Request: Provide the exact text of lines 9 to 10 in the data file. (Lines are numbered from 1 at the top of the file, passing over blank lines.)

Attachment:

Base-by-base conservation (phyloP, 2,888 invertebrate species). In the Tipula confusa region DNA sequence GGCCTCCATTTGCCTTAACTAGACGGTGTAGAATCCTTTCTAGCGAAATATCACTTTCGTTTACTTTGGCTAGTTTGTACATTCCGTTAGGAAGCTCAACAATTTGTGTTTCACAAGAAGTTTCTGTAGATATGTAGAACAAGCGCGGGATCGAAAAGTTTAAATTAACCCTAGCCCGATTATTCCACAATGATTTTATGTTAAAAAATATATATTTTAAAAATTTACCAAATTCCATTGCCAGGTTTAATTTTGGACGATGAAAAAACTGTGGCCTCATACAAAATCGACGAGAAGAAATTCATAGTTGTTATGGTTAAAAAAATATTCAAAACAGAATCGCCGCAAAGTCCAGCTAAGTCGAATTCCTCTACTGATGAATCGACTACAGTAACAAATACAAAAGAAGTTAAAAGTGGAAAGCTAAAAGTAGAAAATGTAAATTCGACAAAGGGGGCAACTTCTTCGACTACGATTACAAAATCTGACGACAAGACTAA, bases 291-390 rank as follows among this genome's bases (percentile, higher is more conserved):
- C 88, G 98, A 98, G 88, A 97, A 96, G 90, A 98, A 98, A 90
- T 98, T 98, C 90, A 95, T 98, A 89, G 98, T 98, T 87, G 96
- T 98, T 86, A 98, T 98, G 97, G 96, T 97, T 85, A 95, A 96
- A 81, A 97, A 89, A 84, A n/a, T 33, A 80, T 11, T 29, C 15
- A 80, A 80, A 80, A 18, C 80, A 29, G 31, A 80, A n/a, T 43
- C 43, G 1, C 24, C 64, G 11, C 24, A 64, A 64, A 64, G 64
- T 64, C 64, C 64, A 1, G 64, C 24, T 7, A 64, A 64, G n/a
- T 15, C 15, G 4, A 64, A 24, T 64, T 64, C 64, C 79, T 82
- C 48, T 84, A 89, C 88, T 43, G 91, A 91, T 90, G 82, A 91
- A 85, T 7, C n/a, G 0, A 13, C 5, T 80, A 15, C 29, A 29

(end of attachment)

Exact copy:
- T 15, C 15, G 4, A 64, A 24, T 64, T 64, C 64, C 79, T 82
- C 48, T 84, A 89, C 88, T 43, G 91, A 91, T 90, G 82, A 91